Superintendent Julie Westgate said: "Whilst the heavy rain has stopped and flood waters are subsiding, a number of flood alerts and road closures remain in place and we are urging people to be aware of these and to only travel if it is absolutely essential.
"If you do need to go out please take extra care and allow more time for this as there is a risk of surface water flooding and weather-related debris in places."
Two thousand homes in Didsbury, Greater Manchester, were evacuated and residents relocated to nearby leisure centres and hotels.
But the herculean effort to stop the nearby River Mersey from breaching its banks protected 10,000 from catastrophe.
The river swelled to 10.7ft (3.27m) amid the downpours - beating the previous record by a foot - and came within a few centimetres of breaking its banks.
Workers used sluice gates and "improvised emergency flood defences" to keep it from rising further.
Boris Johnson flew to the north west to see the damage for himself as 8in of rain in just 48 hours saw rivers swell to record levels.
He praised brave workers who battled round-the-clock to shore up flood defences amid the devastating deluge.
But he warned worse was still to come with torrential downpours expected to rage on into the weekend and next week.
The PM applauded the work already done but cautioned: "There will be more to come, there will be further rain next week.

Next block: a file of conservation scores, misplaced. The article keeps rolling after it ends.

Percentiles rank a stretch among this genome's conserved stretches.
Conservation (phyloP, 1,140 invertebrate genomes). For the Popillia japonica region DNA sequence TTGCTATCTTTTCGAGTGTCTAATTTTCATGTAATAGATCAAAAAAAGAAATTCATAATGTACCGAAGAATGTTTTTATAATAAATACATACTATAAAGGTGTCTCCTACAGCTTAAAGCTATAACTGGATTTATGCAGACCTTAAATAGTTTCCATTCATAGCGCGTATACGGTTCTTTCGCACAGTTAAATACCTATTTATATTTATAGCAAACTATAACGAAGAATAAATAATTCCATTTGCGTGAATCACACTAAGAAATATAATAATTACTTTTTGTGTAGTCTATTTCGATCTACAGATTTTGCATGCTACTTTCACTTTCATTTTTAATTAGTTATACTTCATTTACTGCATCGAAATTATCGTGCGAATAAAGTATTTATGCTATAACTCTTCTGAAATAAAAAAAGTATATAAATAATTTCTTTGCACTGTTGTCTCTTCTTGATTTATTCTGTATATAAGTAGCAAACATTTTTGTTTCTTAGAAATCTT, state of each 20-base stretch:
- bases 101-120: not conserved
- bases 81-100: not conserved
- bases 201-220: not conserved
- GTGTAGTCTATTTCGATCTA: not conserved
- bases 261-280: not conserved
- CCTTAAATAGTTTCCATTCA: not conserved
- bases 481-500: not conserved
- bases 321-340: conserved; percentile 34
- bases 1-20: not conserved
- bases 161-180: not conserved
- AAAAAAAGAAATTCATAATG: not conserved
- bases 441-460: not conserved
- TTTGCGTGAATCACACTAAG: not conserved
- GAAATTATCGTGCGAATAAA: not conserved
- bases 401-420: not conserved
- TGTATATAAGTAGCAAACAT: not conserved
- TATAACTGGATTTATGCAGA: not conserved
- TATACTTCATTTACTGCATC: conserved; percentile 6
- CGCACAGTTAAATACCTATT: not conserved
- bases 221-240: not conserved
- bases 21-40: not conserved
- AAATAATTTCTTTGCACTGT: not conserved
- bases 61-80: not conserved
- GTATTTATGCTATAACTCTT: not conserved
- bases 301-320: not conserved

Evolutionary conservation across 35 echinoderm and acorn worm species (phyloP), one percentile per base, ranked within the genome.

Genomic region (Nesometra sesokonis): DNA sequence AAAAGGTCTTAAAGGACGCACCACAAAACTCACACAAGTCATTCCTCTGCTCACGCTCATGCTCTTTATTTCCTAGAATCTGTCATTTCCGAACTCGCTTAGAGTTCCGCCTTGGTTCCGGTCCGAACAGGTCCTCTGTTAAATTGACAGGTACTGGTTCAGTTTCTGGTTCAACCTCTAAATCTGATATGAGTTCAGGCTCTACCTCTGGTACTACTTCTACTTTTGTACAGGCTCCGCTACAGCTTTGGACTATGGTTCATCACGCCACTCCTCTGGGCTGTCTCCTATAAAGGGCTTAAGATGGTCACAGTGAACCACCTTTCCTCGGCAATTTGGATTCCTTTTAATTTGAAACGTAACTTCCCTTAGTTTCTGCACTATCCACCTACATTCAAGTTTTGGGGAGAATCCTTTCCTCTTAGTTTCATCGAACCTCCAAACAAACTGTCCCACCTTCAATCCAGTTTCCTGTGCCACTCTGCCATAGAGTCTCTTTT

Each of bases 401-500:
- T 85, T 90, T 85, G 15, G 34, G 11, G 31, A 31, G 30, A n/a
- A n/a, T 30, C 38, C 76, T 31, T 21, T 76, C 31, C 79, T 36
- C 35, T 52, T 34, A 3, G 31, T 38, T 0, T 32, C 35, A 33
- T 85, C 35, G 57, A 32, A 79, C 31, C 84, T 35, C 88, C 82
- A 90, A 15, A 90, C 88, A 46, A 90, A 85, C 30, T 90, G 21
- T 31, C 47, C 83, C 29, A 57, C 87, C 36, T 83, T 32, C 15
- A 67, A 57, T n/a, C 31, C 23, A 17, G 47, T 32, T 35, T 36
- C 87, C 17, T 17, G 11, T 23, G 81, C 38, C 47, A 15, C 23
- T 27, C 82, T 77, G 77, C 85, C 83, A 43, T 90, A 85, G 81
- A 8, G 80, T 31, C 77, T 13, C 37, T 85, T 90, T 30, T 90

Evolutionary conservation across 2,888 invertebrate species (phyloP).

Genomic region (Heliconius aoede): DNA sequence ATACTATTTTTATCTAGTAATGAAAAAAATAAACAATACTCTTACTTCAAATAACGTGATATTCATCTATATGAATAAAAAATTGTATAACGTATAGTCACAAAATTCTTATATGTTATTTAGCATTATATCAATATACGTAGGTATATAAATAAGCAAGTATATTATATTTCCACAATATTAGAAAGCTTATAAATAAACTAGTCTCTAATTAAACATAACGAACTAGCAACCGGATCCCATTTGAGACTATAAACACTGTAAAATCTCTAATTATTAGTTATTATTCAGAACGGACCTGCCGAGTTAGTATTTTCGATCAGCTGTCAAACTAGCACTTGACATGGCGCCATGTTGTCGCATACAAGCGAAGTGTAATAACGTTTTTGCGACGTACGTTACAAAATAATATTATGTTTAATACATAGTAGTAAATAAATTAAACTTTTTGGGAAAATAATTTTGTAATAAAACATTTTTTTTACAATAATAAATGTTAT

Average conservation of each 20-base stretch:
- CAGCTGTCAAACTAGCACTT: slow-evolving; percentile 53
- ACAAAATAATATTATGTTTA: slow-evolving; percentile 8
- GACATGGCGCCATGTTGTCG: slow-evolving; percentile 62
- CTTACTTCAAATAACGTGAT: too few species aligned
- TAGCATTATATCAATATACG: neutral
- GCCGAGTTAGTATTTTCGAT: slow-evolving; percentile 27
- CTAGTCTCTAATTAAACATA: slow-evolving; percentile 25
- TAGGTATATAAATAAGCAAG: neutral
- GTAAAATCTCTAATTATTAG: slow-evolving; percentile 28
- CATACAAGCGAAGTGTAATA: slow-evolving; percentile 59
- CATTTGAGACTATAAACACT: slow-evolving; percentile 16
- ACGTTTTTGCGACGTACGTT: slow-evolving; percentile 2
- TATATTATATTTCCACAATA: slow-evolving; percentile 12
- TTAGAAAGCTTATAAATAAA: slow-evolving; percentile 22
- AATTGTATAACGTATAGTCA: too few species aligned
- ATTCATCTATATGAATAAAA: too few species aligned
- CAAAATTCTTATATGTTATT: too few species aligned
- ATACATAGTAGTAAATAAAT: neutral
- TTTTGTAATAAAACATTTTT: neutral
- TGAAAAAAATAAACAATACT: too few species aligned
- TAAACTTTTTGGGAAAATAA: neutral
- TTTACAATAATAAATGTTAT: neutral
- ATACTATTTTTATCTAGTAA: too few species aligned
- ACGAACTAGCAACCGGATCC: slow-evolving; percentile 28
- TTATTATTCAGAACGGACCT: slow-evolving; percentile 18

"It is vital that people who are in potentially affected areas follow the advice and get the Environment Agency flood alerts where they can."
Environment Secretary George Eustace said the flooding was a “real tragedy” for residents in hard-hit areas - but warned of further rainfall next week.
He told BBC Breakfast: “We are particularly monitoring the situation in Yorkshire as the water moves through those river systems and, of course, preparing as well for next week where later next week more rain is expected."
In another blow, flood-hit areas could have their Covid vaccines diverted to other towns if water levels keep rising.
A Whitehall source told the Telegraph that vaccine supplies would be held back from jab centres that have had to close due to the storm.
'DANGER TO LIFE' WARNINGS
Last night, there were still three severe 'danger to life' flood warnings in place, in addition to a staggering 400 flood warnings and alerts.
And river levels were continuing to rise with another 2in of rain on the way.
There are still yellow weather warnings for snow, ice and rain for the UK today in the wake of Storm Christoph.
The Met Office says that "heavy snow and strong winds will bring blizzard conditions at times and cause travel disruption.
"Ice will be an additional hazard in places."
Meanwhile, rescue workers were last night evacuating 50 elderly residents by boat after their retirement village was flooded beneath 5ft of water.
They were trapped inside Weaver Court in Northwich, Cheshire, after it was left without any electricity or heating due to the downpours.
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Workers also battled through the night to save thousands of doses of the Covid vaccine after flooding hit a major plant.
They fought to shore up the site in Wrexham as rising water levels threatened to breach the building.
The plant, which overlooks the River Dee, has been tasked with making 300 million doses of the Oxford AstraZeneca jab per year.